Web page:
Most Filipino patients with Gaucher disease carry severe mutations in the GBA gene and exhibit Gaucher disease type 3, researchers from the Philippines found.
The study, “Genetic and clinical characteristics of Filipino patients with Gaucher disease,” was published in the journal Molecular Genetics and Metabolism Reports.
Gaucher disease (GD) is a genetic condition caused by abnormal production of an enzyme called beta-glucocerebrosidase, which degrades a fat substance called glucocerebroside.
Glucocerebroside accumulates in several organs, but the disease mostly affects the liver, spleen, bone marrow, and nervous system.
Beta-glucocerebrosidase is coded in the genome by the GBA gene; mutations in this gene usually drive the condition. The severity of the mutations influences the severity of symptoms.
A number of mutations in the GBA gene have been identified, with researchers finding that some are specific to certain nationalities. Thus, recognizing which mutations are most likely to appear in a certain population could improve genetic testing approaches and understanding of the disease and its course in people who develop the condition.
To understand the most prevalent mutations and clinical features associated with GD in the Philippines, researchers reviewed medical records of 14 patients (three men and 11 women).
Patients had started experiencing symptoms between the ages of 1 and 2. Overall, there was an average 2.2-year gap between the onset of clinical symptoms and GD diagnosis.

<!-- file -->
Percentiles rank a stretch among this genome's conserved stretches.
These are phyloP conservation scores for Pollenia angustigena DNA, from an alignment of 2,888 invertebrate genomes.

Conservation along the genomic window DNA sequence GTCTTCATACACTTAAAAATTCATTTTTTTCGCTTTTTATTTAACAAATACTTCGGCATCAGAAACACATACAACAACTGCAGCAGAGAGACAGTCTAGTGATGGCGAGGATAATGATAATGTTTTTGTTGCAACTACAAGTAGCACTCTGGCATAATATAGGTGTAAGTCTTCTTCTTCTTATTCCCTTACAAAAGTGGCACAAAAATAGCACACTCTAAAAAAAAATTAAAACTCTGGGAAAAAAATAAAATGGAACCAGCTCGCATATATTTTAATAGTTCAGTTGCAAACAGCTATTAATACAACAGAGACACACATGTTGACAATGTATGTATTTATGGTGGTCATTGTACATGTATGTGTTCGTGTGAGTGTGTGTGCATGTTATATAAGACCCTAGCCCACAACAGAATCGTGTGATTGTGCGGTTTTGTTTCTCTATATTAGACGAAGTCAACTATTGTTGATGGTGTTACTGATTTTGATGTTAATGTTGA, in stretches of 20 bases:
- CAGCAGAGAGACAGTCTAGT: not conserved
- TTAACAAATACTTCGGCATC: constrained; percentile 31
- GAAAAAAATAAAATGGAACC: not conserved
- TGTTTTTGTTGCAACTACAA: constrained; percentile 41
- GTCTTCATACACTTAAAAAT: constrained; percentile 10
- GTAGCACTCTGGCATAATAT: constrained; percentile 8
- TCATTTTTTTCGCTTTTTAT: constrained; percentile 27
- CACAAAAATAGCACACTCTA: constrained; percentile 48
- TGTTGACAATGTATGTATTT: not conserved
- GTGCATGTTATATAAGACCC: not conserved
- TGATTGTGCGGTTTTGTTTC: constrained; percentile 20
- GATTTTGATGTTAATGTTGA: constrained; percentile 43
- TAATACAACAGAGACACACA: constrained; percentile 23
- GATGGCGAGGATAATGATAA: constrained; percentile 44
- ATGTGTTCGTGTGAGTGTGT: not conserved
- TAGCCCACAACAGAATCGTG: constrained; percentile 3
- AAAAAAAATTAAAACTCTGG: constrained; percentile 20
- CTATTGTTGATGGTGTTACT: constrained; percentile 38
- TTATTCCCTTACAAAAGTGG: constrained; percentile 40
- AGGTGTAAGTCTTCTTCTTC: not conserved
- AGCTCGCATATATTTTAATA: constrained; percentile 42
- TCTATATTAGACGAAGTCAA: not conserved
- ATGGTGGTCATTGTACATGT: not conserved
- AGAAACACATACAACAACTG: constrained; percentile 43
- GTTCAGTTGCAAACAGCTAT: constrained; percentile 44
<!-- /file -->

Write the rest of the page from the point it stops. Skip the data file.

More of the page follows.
Of the 14 patients, one woman was of Indian origin and one man was Filipino/Japanese. The remaining 12 patients were Filipino.
In this study population, five patients had type 1 disease with no brain involvement; two patients had type 2 disease. The remaining seven were classified as GD type 3 because they experienced seizures, delay in development, and irregular eye movements.
The swelling of liver and spleen — hepatosplenomegaly — was the most common clinical symptom in this population (85.7%), followed by impaired growth (64.3%), and bone abnormalities (63.6%). The team also reported anemia and low platelet count in most patients.
Only six patients in this study received enzyme replacement therapy (ERT) to restore the function of the glucocerebrosidase enzyme. Four of those patients achieved normal platelet levels, the study reported. Similarly, ERT decreased swelling of the liver and spleen in four patients. However, no improvement was noted in growth, bone abnormality, or neurological symptoms after ERT.
Researchers found that the most severe GBA mutation — L483P — was the most commonly detected in this study group. Other severe mutations, such as F252I, G241R, G416S, R159W and IVS2 + 1 G > A, were also detected. These mutations caused clinical symptoms associated with type 2 and type 3 GD, the researchers said.
Two new mutations — N131S and D257V — were identified; they were both found in patients with type 2 and type 3 GD. The mutant allele N131S has only been reported in Filipinos, strengthening its association with this population.
“With the recent passage of the Rare Disease Act of the Philippines, it is hoped that physicians will be more aware of the presenting signs and symptoms of GD so that better access to diagnosis, and provision of a more comprehensive and sustainable treatment and monitoring will improve the neurologic and non-neurologic complications of the disease in this population,” the team concluded.
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